End. I know this is hard, but I’m going to track with you. We want to see you continue to grow and that can happen whether you’re on the team or not. We want to help you win.

4. Follow Up

Don’t finish the relationship when you finish the conversation. So many leaders make that mistake.

Remember, you separated the person from the problem. So you’re dealing with the problem and caring for the person. Book a coffee a month down the road. Send a note. Check in. Pray for them. See how they’re doing. Care.

Don’t finish the relationship when you finish the conversation. So many leaders make that mistake. Click To Tweet

5. Evaluate

As you help them take a break, and in a new place or reform their attitude, evaluate their progress. This is hard, but their long term health and the health of your organization are impacted by honest evaluation.

Don’t sacrifice them or your organization because you’re trying to be nice. Speak the truth in love. Your commitment to them as a person will pay off in the long run. Even if they never see it, you will have done the best thing you could in the moment and given them a chance to grow.

What Else?

I’m sure there are many questions that are unanswered, but when we’ve followed these 5 steps, people often do get better and our organization stays far healthier. Best yet? Everyone is better served, including the volunteer.

What are you learning?

Leave a comment with your best practices and questions about how you handle difficult volunteers.

5 Healthy Ways to Handle A Difficult Volunteer

23 Comments

  1. Debbie on April 27, 2021 at 2:28 pm

    As the volunteer manager for a small for-profit running event company, I’ve inherited some relationships with people that we utilized in key operational roles as volunteers. Due to their job performance (some instances dating back 3+ years), our staff does not want to continue to invite them to volunteer, but they are interested.

    Unfortunately, conversations were never held with these individuals to discuss the situations, except for one person. My predecessor handled the one conversation and while I don’t know the exact content of that conversation, the volunteer in question has continued to state her innocence regarding the circumstances.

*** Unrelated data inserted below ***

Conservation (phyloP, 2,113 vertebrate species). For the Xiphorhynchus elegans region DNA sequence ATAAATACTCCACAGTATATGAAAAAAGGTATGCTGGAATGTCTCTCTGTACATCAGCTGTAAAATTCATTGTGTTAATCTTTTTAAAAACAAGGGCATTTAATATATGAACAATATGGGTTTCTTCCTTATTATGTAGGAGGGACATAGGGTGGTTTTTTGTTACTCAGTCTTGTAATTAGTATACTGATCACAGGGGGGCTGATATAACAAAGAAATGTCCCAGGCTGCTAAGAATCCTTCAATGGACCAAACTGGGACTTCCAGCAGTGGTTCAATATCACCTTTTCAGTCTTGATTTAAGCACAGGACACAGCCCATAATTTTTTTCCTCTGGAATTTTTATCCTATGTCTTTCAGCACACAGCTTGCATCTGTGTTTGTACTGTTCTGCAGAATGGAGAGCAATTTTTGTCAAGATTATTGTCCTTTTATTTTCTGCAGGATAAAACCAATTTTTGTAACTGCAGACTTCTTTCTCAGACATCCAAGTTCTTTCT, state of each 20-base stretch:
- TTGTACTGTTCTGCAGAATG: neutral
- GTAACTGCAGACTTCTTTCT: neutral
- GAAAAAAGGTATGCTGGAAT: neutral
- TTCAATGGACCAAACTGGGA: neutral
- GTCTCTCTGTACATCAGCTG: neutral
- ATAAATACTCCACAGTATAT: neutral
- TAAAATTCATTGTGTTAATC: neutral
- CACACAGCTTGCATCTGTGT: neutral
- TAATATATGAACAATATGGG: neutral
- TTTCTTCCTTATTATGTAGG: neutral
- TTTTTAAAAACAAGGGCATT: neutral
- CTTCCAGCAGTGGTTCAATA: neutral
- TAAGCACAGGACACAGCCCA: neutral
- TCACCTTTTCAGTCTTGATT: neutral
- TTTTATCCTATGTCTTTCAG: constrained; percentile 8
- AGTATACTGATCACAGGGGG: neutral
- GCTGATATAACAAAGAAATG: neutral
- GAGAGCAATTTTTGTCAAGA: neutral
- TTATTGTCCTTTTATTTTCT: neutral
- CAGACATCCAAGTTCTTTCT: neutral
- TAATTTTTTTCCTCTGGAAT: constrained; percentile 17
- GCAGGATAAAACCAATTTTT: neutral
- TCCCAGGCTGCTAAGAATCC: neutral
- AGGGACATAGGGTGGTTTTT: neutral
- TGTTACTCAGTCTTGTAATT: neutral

We have no documentation other than anecdotal records from the time. We have no formal or informal system of providing feedback to our operational volunteers, which is something I’m working to address. But I’m trying to move it all forward in a healthier manner – for the individuals and the company.

    Would you have any suggestions on what to say in conversation with the individual volunteers that are due some kind of response. Much Thanks!

    • Carey Nieuwhof on April 28, 2021 at 2:09 pm

      Hey Debbie,

      Would it be possible for those other staff members to be the ones to have the conversation? Since they have first-hand experience, they will likely be able to give better feedback and have a more productive conversation with those volunteers.

  2. Gary on March 17, 2021 at 7:55 am

    We had a “problem” volunteer at church who was asked to discontinue in her role as a guest services team lead not because she was hard to get along with or incompetent. She was quite good in her role and loved by her team members. However, she was honest about the fact she was living with her fiance’ during their engagement. Since she was in a situation that would have been costly and difficult to change she accepted the “demotion” with abundant grace and continued to worship with us, but the disruption to the team was the bigger issue. Some disagreed with the way the situation was handled enough to quit the team in protest. The message that was sent was; “This volunteer has failed morally. She cannot continue to serve in her role here. End of story.”
    I wish this would have been handled differently with a little more grace being shown by the church along with better communication with the affected team. Maybe next time.

  3. Josie Graham on March 16, 2021 at 5:27 pm

    I am the one paid member at my organization. My volunteers are very good people and great workers. One however, despite being good at what she does, is a pain in the neck. She is apparently angry that I was hired to coordinate and wants to undermine me every chance she gets. She’s been snapping at me, going behind my back with things, not letting me in on news that I need to know, and pulling something else I can’t tolerate. We are on a military post. She is a high ranking officer’s spouse and never lets me forget it. Wives don’t have rank, but she thinks they do. She has to stick her nose and drama into every little thing, instead of letting me do my job. She wastes hours of my time questioning and complaining about things she doesn’t know anything about. She’s actually made me think of quitting. My own boss says if she keeps it up, send her to him, as he doesn’t want to lose me. But it’s just burning me up that I always have to deal with her in one way or another, pushing her way into taking over.